It is at least suggestive to find this same idea of salvation from a universal deluge by means of a miraculous tree growing on the top of the divine Mountain of the North among the Navajo Indians of our own country. Speaking of the men of the world before our own, and of the warning they had received of the approaching flood, their legends go on: "Then they took soil from all the four corner mountains of the world, and placed it on top of the mountain that stood in the North; and thither they all went, including the people of the mountains,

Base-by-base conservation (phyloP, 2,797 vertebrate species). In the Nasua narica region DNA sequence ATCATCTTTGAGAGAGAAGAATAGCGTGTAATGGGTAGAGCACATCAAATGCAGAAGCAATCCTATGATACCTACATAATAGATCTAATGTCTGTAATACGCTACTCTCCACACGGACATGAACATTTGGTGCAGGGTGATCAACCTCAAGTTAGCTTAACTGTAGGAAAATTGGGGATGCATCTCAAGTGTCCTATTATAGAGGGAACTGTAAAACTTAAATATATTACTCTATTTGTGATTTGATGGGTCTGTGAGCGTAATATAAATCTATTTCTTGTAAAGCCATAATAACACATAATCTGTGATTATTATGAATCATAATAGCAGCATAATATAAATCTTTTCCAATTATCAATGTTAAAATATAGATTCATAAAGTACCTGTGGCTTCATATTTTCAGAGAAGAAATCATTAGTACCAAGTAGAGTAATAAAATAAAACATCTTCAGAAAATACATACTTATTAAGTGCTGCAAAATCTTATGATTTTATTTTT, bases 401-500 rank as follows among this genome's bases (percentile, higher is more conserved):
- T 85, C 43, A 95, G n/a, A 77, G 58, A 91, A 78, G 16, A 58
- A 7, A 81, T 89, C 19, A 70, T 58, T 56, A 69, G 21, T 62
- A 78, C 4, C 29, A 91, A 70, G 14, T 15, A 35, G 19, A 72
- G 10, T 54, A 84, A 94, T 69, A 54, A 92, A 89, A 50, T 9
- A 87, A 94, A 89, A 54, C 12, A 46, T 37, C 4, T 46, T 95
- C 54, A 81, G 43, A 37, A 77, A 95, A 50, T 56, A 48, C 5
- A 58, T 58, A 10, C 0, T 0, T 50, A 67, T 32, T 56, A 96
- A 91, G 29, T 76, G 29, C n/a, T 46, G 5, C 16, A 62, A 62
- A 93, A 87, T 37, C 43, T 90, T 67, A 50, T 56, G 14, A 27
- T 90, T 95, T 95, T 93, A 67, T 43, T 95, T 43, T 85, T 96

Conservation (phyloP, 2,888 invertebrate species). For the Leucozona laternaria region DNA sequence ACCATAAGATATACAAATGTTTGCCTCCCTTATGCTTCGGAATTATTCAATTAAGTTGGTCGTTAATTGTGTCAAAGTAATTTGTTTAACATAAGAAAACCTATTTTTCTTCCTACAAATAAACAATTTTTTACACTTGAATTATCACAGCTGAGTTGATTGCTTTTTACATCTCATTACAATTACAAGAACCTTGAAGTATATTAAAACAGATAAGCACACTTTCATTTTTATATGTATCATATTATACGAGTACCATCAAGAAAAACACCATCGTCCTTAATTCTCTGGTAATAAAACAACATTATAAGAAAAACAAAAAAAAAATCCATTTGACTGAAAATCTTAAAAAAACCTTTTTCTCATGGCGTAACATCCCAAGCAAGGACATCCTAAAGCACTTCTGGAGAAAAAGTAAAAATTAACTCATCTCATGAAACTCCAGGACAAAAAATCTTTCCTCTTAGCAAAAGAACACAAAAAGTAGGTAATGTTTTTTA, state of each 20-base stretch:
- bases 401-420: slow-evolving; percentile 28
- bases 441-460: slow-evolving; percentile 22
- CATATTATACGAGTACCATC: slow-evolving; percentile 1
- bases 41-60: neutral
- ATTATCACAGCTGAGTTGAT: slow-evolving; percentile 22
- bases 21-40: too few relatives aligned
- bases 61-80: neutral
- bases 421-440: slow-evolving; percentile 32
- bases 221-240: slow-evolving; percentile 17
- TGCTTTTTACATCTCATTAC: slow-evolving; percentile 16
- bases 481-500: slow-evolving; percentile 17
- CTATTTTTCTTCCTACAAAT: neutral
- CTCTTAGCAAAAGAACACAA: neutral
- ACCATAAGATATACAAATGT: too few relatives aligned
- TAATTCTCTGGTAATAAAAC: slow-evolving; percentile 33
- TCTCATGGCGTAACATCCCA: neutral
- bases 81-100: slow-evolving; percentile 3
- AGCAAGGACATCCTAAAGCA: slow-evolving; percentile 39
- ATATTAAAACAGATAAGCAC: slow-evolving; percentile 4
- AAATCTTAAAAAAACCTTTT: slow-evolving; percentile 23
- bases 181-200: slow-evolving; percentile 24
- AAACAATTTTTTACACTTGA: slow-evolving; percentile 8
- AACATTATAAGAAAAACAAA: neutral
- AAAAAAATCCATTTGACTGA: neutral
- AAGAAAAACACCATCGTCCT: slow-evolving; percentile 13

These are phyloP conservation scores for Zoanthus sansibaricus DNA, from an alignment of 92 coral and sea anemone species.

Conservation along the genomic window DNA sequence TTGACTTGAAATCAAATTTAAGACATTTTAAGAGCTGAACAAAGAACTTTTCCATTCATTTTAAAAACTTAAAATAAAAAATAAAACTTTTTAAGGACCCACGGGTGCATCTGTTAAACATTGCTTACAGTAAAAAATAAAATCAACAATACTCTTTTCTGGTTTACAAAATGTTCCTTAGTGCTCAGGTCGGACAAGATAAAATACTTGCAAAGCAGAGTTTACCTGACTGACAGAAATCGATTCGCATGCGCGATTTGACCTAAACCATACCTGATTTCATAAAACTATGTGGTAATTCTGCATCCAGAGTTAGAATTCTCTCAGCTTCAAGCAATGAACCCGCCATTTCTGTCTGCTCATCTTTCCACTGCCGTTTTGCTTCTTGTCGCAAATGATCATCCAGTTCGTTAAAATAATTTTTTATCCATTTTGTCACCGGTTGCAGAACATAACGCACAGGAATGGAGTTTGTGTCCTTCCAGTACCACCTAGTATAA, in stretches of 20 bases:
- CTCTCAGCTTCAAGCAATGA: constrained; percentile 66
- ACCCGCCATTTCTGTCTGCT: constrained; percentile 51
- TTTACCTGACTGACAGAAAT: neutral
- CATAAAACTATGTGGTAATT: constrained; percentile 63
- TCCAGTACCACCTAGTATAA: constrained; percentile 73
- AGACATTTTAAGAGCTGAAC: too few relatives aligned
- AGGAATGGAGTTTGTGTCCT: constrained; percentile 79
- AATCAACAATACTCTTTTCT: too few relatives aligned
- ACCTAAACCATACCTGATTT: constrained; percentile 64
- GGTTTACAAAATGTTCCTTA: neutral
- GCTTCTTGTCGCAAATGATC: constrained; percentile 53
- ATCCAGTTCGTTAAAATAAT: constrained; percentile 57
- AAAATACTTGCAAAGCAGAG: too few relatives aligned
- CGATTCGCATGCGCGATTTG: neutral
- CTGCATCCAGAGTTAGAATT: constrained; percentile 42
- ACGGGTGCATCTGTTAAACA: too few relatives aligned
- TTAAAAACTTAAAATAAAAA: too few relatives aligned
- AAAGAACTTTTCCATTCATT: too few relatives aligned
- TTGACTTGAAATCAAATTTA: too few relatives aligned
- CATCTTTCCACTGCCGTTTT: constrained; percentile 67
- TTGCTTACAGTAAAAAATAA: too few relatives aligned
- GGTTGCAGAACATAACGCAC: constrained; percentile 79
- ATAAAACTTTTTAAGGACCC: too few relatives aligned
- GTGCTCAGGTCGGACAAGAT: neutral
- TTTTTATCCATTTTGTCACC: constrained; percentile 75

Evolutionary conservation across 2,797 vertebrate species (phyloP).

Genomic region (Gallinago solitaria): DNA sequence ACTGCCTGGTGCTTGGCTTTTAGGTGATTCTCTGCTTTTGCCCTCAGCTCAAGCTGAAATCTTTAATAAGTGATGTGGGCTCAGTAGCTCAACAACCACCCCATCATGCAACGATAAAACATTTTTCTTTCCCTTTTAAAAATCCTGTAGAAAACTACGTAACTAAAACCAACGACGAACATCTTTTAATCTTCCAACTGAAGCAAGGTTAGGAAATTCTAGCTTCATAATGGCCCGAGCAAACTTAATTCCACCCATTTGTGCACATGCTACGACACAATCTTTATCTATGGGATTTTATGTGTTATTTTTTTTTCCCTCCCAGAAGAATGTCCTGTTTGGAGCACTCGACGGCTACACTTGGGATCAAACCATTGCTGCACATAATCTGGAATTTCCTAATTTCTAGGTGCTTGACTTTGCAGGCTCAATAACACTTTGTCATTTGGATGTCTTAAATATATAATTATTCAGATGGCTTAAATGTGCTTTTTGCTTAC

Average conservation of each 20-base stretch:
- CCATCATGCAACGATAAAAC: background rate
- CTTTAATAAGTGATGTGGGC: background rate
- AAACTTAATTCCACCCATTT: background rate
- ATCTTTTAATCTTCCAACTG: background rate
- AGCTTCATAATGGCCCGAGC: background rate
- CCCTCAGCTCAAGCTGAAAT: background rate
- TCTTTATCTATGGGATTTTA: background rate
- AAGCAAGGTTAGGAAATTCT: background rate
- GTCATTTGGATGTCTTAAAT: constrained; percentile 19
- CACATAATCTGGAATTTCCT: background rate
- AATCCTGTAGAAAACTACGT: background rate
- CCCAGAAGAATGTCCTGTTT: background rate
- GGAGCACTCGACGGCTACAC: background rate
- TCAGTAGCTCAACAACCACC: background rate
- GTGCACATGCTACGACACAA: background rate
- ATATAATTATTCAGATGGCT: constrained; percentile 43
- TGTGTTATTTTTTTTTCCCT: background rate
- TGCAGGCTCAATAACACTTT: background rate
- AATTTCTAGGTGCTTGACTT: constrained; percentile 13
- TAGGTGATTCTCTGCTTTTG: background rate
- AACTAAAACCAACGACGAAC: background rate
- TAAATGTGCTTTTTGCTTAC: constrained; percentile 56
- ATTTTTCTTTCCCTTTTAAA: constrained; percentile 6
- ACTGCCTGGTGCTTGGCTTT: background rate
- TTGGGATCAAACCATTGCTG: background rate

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the salt-woman, and such animals as then lived in the third world. When the soil was laid on the mountain, the latter began to grow higher and higher, but the waters continued to rise, and the people climbed upwards to escape the flood. At length the mountain ceased to grow, and they planted on the summit a great reed, into the hollow of which they all entered. The reed grew every night, but did not grow in the daytime; and this is the reason why the reed grows in joints to this day: the hollow internodes show where it grew by night, and the solid nodes show where it rested by day. Thus the waters gained on them in the daytime. The turkey was the last to take refuge in the reed, and he was therefore at the bottom. When the waters rose high enough to wet the turkey, they all knew that danger was near. Often did the waves wash the end of his tail, and it is for this reason that the tips of the turkey's tail-feathers are to this day lighter than the rest of his plumage. At the end of the fourth night from the time it was planted the reed had grown up to the floor of the fourth world, and here they found a hole through which they passed to the surface." 1